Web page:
And yes that is a complaint more about the writing of the situation and less about the character, but when the hyper-focus on her being the “smart, science one” becomes so forced that it’s her reasoning behind accepting her powers (“to see how magic works on a molecular level”) and not for the sisterhood, or the greater good, or the power it’s all just a little too much. We don’t have this complaint with Maggie, likely because she was given the most interaction with non-sister characters. Between an ex-boyfriend and the sorority house, and her powers giving us more insight into her thought processes/more to react to we think that her character is a demonstration that the writers CAN make a dynamic character, so we have our hopes up for the coming episodes.
Our other knee-jerk dislike was the writing for Harry. It was a smart way to insert him, by having him replace their mother at the university (and as a guardian figure) but to make their white lighter a bossy man in a show that is actively toting being more “feminist” than the original, we have a lot of hard feelings. He isn’t slowly introduced as a guiding figure or helping hand, or even as a guardian angel—he is literally Giles from Buffy, right down to the accent. Except there’s really doesn’t feel like a mentor relationship, and hopefully, he bonds with the girls more and the uncomfortable dynamic they currently have goes away. He is the center of the cliffhanger plot point driving us to the next episode where the spirit board (presumably their mother communicating) tells them not to trust him. Intrigue! Except *SPOILER* He is present in the IMDB cast rundown for all 13 episodes this season, so don’t expect him to go far.
We also don’t love how overpowered the sister’s already feeling. Mel’s time-stopping power has way too much reached this early in the game, and while we appreciate the explanation that Maggie’s high IQ makes her better at mastering her telekinesis, it still feels a little too strong. Also, it was horribly distracting that they apparently use whatever CGI package that was used for Harry Potter, because instead of orbing Harry looks like he’s apparating, and when the sisters fought their first demon in them cold mist it looked heavily reminiscent to the goblet of fire cemetery scene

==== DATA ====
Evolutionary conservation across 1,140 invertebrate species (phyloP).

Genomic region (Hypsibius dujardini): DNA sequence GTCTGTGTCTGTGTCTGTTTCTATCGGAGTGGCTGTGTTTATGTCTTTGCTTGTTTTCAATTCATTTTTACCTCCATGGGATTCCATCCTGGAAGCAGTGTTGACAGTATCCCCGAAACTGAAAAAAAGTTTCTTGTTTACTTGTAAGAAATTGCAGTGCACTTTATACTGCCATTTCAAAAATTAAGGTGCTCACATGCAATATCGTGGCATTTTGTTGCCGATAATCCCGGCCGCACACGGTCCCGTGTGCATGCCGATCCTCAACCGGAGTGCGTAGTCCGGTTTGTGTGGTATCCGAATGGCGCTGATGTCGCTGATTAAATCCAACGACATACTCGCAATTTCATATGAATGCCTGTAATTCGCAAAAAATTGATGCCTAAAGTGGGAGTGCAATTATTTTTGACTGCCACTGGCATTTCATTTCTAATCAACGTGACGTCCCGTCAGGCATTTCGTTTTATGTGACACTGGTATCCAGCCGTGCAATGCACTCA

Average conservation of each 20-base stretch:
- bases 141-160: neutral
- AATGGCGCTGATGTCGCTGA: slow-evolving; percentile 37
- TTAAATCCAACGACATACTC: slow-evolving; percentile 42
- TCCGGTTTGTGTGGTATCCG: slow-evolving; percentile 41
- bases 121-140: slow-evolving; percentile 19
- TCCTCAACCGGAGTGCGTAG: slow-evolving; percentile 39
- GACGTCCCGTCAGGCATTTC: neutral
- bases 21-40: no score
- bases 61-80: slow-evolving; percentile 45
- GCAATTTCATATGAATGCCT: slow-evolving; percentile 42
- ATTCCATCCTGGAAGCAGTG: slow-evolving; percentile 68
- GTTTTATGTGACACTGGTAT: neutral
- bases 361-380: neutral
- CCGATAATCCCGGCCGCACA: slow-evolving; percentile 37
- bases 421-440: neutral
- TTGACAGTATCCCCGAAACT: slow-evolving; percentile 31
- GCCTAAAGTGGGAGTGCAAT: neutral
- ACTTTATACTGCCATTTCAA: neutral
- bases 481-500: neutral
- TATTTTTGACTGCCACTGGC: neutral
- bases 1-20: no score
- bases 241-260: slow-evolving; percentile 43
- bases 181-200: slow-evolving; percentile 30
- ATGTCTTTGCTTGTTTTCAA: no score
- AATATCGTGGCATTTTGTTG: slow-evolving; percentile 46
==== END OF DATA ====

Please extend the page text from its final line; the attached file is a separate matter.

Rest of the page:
On to positives: we loved the incantation not being a basic English rhyme, it actually made things feel a little more supernatural and fits the motif better. Also, the cast of sisters do seem to vibe off each other well when given the chance, so we hope the writers took note of that and adjusted moving forward. The episode felt long and dense with content – the sisters fought three evil beings, ranging from demon to possessed ex-lover, and that is way more than the original pilot gave us, which leads us to believe this iteration will be a little more action and suspense based than character driven…which take that as a positive or negative, because we have mixed views on it. All of that aside, the premiere felt highly watchable and we are excited to see where they take it so we will be tuning in every Sunday at 9 to keep up with the magical menagerie of M named witches.